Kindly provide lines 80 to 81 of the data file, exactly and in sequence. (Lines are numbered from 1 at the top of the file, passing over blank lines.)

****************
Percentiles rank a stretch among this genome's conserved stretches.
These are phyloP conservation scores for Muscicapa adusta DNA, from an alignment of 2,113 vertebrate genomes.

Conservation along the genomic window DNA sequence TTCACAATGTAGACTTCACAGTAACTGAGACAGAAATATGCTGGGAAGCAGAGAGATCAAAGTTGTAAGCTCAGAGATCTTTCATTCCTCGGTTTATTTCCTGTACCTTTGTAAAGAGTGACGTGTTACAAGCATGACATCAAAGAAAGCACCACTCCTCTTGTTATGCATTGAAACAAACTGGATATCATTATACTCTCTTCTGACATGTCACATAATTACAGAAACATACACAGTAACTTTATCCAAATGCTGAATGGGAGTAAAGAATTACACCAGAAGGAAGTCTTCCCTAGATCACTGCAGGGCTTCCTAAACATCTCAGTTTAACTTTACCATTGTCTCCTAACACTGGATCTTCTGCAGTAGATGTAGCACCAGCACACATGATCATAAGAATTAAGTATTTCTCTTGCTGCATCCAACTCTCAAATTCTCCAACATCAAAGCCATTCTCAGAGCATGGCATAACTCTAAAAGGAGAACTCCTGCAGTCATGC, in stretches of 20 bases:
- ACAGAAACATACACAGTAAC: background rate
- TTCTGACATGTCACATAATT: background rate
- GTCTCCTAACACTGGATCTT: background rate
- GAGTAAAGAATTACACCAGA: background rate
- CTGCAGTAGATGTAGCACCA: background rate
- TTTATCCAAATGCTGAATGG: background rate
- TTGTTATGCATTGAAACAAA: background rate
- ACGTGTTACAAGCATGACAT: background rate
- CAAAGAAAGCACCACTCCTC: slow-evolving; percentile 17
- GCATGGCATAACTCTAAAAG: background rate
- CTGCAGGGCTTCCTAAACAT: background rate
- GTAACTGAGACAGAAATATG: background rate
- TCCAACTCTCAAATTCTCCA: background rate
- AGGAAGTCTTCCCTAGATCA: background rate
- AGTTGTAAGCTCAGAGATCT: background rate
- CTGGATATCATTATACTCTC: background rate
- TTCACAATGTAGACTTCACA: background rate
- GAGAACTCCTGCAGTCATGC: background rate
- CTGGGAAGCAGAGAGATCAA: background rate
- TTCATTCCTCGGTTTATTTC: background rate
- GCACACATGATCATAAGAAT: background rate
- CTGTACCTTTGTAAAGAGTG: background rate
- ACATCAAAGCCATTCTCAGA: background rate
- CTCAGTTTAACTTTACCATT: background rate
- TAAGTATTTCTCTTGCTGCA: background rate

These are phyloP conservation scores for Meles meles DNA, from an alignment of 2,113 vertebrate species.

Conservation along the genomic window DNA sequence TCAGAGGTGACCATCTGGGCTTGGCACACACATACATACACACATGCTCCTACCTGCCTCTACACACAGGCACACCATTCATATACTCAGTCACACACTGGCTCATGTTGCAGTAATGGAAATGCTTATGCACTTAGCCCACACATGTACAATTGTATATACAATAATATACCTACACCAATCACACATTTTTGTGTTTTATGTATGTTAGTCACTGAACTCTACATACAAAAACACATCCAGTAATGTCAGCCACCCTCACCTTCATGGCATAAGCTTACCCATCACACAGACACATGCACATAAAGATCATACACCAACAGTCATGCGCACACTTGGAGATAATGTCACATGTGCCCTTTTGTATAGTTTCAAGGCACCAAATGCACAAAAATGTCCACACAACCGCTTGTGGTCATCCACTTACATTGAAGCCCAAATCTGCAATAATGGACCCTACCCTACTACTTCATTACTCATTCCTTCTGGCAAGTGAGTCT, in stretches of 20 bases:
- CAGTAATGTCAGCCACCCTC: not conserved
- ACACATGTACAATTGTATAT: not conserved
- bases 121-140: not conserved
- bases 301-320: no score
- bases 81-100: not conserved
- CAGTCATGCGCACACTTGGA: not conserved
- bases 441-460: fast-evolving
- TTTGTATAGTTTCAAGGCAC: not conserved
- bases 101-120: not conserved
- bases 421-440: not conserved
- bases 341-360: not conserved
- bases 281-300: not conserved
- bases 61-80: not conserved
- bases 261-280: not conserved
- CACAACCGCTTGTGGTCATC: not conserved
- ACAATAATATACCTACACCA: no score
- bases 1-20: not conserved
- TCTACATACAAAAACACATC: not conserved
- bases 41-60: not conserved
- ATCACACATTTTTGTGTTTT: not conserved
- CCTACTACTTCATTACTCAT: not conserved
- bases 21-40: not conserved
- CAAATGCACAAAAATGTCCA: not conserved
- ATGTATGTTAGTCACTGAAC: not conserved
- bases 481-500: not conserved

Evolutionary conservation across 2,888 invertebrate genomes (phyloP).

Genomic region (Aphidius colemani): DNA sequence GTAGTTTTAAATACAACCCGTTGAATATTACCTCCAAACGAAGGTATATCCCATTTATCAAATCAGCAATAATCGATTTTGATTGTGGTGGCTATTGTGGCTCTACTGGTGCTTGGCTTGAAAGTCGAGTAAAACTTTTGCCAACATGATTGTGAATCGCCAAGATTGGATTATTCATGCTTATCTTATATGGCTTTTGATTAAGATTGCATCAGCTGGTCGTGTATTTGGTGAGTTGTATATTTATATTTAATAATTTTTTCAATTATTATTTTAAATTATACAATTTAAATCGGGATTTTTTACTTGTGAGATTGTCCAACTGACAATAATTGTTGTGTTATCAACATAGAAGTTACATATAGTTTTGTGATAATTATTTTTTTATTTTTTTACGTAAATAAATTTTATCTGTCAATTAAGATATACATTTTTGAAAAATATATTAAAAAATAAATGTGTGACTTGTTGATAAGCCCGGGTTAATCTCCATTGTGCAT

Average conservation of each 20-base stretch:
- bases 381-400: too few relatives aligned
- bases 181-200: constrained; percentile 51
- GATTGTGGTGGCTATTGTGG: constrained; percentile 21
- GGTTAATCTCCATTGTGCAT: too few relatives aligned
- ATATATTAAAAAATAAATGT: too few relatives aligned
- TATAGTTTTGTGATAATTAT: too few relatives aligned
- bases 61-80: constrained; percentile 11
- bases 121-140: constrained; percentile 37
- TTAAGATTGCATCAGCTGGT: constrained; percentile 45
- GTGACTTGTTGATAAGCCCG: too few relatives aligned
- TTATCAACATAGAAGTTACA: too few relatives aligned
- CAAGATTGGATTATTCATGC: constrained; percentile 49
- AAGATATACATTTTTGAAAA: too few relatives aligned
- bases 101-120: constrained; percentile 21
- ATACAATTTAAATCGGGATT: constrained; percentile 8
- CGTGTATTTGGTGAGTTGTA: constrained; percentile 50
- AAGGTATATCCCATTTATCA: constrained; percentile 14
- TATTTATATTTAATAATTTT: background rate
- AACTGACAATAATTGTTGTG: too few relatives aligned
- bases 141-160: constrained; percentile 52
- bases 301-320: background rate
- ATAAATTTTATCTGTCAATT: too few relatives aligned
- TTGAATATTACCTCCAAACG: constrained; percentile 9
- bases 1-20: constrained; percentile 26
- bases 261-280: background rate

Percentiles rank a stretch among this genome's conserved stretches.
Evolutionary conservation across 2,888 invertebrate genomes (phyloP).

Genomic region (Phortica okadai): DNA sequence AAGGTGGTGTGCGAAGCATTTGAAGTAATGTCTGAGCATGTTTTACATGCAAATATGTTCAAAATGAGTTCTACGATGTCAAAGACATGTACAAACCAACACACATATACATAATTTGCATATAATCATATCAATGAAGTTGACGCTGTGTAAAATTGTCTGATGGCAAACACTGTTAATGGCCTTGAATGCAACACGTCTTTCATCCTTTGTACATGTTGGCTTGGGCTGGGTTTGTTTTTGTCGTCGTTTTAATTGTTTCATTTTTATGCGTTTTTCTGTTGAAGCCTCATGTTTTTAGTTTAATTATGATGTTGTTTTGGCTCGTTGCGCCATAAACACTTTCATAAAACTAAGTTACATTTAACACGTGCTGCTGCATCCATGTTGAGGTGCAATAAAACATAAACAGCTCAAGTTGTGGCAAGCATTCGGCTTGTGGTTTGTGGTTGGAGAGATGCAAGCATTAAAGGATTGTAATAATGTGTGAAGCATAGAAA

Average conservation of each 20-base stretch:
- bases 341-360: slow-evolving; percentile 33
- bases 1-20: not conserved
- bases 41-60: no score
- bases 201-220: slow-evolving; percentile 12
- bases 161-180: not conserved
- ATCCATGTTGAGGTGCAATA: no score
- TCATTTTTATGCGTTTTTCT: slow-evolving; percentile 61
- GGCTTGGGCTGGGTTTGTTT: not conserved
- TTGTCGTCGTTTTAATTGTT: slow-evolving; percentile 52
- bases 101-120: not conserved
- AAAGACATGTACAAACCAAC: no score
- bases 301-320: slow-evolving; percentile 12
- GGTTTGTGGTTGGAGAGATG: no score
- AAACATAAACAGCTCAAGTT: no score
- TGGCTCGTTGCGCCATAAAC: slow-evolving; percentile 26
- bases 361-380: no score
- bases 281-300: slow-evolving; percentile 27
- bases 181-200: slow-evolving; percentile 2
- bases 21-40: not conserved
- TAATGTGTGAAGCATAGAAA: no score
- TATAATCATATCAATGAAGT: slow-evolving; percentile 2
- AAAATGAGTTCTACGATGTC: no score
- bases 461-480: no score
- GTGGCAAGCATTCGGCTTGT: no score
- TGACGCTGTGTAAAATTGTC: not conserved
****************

- ATAAATTTTATCTGTCAATT: too few relatives aligned
- TTGAATATTACCTCCAAACG: constrained; percentile 9